European Medicines Agency (EMA) executive director Guido Rasi has accepted, "with immediate effect," the resignation of Eric Abadie as chair of the Agency's human-use drugs panel.
Dr Abadie resigned as chair of the EMA's Committee for Medicinal Products for Human Use (CHMP) following the termination of his role as scientific adviser to the director-general of France's health products safety agency, Agence Francaise de Securite Sanitaire des Produits de Sante (Afssaps), during a reorganisation last December. His position as head of the CHMP, which he has chaired since 2007, was unpaid, and the EMA has said that it cannot afford to pay him a salary.
The reorganisation at Afssaps follows a period of controversy at the agency, largely centering on its failure to withdraw Servier's diabetes drug Mediator (benfluorex), which was widely prescribed in France for weight loss, until 2009, by which time as many as 2,000 deaths had been linked to the drug. Regulators in other nations had taken it off the market five or six years earlier.
More recently, Afssaps has come under attack for its perceived failure to act on the faulty breast implants made by the now-bankrupt firm Poly Implant Prothese (PIP) SA.
At the CHMP, vice-chair Tomas Salmonson takes over leadership on an interim basis to ensure continuity of operations, and elections for the new chair will take place in due course, says the EMA.
Meantime, the Agency has now published its updated policy on conflicts of interests of the scientific experts and committee members which it uses in its work.
The updated policy, which replaces previous rules in place since last September, gives clearer guidance on the involvement of experts in academic trials and publicly-funded research. It aligns restrictions for the different roles in the scientific decision-making process and tightens the rules on grants from the pharmaceutical industry.
Commenting on the new policy, Mr Rasi said that since taking up leadership of the EMA in November, one of his main focuses has been on strengthening the ways in which the Agency deals with conflicts of interest and transparency. "These issues will continue to be a major focus of the Agency's work over the months and years to come," he added.
The EMA has also published a new policy covering suspected breaches of trust, which sets out a procedure for how it deals with incorrect or incomplete declarations of interests by experts and committee members. In addition, it has launched a policy on conflicts of interest relating to the members of its Management Board. This largely follows the policy for scientific experts and committee members, while acknowledging the fact that the Board does not deal with specific medicines.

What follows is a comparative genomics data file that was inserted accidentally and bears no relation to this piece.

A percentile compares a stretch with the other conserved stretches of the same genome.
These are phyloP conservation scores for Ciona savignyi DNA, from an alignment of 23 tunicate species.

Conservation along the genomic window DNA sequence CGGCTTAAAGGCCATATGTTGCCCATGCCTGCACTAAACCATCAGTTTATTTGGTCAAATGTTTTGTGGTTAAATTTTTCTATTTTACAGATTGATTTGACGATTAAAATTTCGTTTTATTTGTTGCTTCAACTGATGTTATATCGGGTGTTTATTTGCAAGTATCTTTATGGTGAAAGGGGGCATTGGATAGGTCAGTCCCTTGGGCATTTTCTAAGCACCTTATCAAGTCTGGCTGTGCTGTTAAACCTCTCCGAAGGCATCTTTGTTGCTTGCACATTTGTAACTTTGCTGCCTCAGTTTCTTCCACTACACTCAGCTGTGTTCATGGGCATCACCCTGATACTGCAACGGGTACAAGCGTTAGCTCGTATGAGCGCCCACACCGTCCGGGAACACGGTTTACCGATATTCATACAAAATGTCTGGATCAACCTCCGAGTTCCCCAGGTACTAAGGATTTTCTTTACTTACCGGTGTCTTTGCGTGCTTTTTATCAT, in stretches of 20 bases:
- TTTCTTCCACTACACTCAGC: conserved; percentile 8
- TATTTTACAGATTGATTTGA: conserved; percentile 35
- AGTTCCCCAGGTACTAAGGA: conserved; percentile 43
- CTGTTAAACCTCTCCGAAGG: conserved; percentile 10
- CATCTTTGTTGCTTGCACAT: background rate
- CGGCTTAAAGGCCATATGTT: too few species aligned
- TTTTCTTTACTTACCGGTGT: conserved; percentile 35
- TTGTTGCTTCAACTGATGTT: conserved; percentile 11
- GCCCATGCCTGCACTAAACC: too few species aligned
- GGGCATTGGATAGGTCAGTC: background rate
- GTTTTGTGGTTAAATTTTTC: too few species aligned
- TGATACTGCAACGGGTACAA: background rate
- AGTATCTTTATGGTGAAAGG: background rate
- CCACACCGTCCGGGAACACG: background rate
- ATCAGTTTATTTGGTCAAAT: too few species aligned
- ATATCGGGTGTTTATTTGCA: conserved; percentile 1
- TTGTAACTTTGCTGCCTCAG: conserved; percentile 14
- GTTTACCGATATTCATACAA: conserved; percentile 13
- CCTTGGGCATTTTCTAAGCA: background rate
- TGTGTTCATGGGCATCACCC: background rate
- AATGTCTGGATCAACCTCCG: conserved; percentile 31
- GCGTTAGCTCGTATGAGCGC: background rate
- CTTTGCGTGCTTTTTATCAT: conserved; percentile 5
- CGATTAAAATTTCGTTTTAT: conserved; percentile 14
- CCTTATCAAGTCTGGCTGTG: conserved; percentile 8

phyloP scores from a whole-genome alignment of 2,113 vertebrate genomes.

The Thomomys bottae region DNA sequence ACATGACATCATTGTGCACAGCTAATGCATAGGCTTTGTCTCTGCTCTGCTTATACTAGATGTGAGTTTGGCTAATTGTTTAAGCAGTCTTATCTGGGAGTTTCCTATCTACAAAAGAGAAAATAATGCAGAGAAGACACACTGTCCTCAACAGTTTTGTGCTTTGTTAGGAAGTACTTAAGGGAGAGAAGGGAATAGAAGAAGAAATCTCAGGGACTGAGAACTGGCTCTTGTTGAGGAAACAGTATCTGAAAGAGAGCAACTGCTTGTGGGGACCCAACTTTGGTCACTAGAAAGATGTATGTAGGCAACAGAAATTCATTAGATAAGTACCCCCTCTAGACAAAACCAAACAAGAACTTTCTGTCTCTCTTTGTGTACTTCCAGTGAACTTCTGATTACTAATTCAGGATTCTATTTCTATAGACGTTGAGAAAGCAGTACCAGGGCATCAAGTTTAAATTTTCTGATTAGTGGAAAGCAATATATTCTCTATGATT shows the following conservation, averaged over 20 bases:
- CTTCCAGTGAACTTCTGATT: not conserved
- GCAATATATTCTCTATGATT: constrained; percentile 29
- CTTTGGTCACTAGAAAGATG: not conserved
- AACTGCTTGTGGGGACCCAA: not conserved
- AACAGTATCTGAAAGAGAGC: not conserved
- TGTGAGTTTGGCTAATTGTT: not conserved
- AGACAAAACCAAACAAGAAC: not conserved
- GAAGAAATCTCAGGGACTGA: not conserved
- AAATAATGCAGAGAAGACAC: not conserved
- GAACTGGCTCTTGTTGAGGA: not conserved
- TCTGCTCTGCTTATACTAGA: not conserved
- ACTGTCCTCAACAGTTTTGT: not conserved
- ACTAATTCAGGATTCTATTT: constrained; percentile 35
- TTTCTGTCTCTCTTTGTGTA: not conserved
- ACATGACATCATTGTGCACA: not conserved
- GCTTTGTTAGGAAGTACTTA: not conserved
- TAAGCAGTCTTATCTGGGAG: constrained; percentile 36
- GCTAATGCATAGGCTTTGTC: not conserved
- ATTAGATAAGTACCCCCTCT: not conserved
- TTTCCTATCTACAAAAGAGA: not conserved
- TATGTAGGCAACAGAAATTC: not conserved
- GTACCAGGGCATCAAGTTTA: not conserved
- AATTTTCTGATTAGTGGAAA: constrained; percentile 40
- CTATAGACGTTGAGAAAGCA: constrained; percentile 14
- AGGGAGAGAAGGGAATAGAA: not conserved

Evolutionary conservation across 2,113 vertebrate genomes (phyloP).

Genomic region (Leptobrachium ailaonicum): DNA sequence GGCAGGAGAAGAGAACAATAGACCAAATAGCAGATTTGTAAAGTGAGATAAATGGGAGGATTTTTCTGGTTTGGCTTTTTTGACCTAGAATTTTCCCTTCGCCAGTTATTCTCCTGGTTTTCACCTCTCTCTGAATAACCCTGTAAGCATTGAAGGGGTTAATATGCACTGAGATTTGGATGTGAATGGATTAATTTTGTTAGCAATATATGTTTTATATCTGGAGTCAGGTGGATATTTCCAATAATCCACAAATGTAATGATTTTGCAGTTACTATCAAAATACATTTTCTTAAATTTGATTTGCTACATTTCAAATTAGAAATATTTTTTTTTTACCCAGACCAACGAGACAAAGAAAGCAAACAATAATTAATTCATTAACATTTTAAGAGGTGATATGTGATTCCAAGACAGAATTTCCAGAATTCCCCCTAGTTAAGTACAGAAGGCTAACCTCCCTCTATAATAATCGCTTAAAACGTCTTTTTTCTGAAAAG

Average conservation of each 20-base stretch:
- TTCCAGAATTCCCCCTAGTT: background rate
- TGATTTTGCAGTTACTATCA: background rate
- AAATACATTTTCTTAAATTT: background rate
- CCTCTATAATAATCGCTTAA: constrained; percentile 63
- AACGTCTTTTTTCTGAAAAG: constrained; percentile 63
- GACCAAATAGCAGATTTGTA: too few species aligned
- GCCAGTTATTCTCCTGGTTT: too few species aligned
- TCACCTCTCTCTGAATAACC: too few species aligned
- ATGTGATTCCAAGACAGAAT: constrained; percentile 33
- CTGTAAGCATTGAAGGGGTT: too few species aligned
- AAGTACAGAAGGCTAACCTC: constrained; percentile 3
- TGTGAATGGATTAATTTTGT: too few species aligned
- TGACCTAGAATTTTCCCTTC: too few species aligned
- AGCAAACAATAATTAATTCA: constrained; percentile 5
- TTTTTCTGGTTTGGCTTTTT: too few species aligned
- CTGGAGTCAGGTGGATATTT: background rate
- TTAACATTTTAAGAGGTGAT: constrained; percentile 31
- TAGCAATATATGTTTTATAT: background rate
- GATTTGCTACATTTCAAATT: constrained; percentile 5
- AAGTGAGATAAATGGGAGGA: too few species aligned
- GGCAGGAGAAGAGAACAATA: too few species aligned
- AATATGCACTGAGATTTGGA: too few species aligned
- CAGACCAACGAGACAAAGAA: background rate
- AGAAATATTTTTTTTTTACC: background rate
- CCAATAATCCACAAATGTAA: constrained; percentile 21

Over the past year, the EMA has strengthened its policies on, and transparency over, potential conflicts of interests, with actions including: - publication in September 2011 of an online list of European experts and their declarations of interests; - in January this year, requesting access to declarations of interests submitted to drug regulatory authorities in European Union (EU) member states, so that it can conduct cross-checks of the information provided at national and European levels; - publication in February this year of the risk levels for European experts; and - also in February, revision of the rules on conflicts of interests of staff members and public declarations of interest of Agency management.
Experts cannot be involved in EMA activities until they have submitted a signed declaration of interests and the Agency has assessed their risk level, and such declarations and risk levels are constantly kept up to date, says the EMA.
"These policies demonstrate how seriously the Agency takes the risks of conflicts of interests of its staff, experts and Management Board. The Agency takes care to ensure that these people do not have any financial or other interests that could affect their impartiality," it adds.